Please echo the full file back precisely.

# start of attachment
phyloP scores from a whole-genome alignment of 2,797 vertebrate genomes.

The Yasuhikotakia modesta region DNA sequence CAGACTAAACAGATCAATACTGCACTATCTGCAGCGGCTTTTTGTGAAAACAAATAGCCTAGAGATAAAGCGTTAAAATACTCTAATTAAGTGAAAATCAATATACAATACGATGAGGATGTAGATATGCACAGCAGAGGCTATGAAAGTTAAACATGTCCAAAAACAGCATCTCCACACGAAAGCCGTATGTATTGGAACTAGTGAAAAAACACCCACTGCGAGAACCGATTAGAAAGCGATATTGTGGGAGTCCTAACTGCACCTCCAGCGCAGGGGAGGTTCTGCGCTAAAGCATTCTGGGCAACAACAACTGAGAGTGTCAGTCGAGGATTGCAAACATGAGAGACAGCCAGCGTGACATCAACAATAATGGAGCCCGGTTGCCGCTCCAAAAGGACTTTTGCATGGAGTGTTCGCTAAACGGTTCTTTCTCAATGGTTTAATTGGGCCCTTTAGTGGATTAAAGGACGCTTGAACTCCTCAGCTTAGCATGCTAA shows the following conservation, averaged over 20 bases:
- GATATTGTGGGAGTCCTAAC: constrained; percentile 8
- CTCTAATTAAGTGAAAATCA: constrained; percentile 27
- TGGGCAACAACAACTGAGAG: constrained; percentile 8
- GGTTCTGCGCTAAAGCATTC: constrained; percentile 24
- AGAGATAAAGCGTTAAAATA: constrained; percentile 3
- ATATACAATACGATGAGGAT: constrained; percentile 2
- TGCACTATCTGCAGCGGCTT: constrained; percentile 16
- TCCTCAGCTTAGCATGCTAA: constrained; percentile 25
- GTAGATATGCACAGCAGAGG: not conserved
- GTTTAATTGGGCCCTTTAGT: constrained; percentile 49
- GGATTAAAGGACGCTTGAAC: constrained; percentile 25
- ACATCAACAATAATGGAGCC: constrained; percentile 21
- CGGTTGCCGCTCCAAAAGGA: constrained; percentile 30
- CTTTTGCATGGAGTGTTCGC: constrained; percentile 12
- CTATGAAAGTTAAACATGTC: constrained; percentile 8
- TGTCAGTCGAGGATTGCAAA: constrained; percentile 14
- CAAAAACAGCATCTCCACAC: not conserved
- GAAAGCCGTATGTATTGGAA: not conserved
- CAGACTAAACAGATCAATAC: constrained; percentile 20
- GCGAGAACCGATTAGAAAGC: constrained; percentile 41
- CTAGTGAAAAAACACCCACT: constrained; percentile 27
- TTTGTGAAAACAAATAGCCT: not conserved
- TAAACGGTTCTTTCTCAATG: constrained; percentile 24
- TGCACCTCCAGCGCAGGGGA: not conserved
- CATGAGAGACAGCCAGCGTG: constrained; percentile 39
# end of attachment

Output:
phyloP scores from a whole-genome alignment of 2,797 vertebrate genomes.

The Yasuhikotakia modesta region DNA sequence CAGACTAAACAGATCAATACTGCACTATCTGCAGCGGCTTTTTGTGAAAACAAATAGCCTAGAGATAAAGCGTTAAAATACTCTAATTAAGTGAAAATCAATATACAATACGATGAGGATGTAGATATGCACAGCAGAGGCTATGAAAGTTAAACATGTCCAAAAACAGCATCTCCACACGAAAGCCGTATGTATTGGAACTAGTGAAAAAACACCCACTGCGAGAACCGATTAGAAAGCGATATTGTGGGAGTCCTAACTGCACCTCCAGCGCAGGGGAGGTTCTGCGCTAAAGCATTCTGGGCAACAACAACTGAGAGTGTCAGTCGAGGATTGCAAACATGAGAGACAGCCAGCGTGACATCAACAATAATGGAGCCCGGTTGCCGCTCCAAAAGGACTTTTGCATGGAGTGTTCGCTAAACGGTTCTTTCTCAATGGTTTAATTGGGCCCTTTAGTGGATTAAAGGACGCTTGAACTCCTCAGCTTAGCATGCTAA shows the following conservation, averaged over 20 bases:
- GATATTGTGGGAGTCCTAAC: constrained; percentile 8
- CTCTAATTAAGTGAAAATCA: constrained; percentile 27
- TGGGCAACAACAACTGAGAG: constrained; percentile 8
- GGTTCTGCGCTAAAGCATTC: constrained; percentile 24
- AGAGATAAAGCGTTAAAATA: constrained; percentile 3
- ATATACAATACGATGAGGAT: constrained; percentile 2
- TGCACTATCTGCAGCGGCTT: constrained; percentile 16
- TCCTCAGCTTAGCATGCTAA: constrained; percentile 25
- GTAGATATGCACAGCAGAGG: not conserved
- GTTTAATTGGGCCCTTTAGT: constrained; percentile 49
- GGATTAAAGGACGCTTGAAC: constrained; percentile 25
- ACATCAACAATAATGGAGCC: constrained; percentile 21
- CGGTTGCCGCTCCAAAAGGA: constrained; percentile 30
- CTTTTGCATGGAGTGTTCGC: constrained; percentile 12
- CTATGAAAGTTAAACATGTC: constrained; percentile 8
- TGTCAGTCGAGGATTGCAAA: constrained; percentile 14
- CAAAAACAGCATCTCCACAC: not conserved
- GAAAGCCGTATGTATTGGAA: not conserved
- CAGACTAAACAGATCAATAC: constrained; percentile 20
- GCGAGAACCGATTAGAAAGC: constrained; percentile 41
- CTAGTGAAAAAACACCCACT: constrained; percentile 27
- TTTGTGAAAACAAATAGCCT: not conserved
- TAAACGGTTCTTTCTCAATG: constrained; percentile 24
- TGCACCTCCAGCGCAGGGGA: not conserved
- CATGAGAGACAGCCAGCGTG: constrained; percentile 39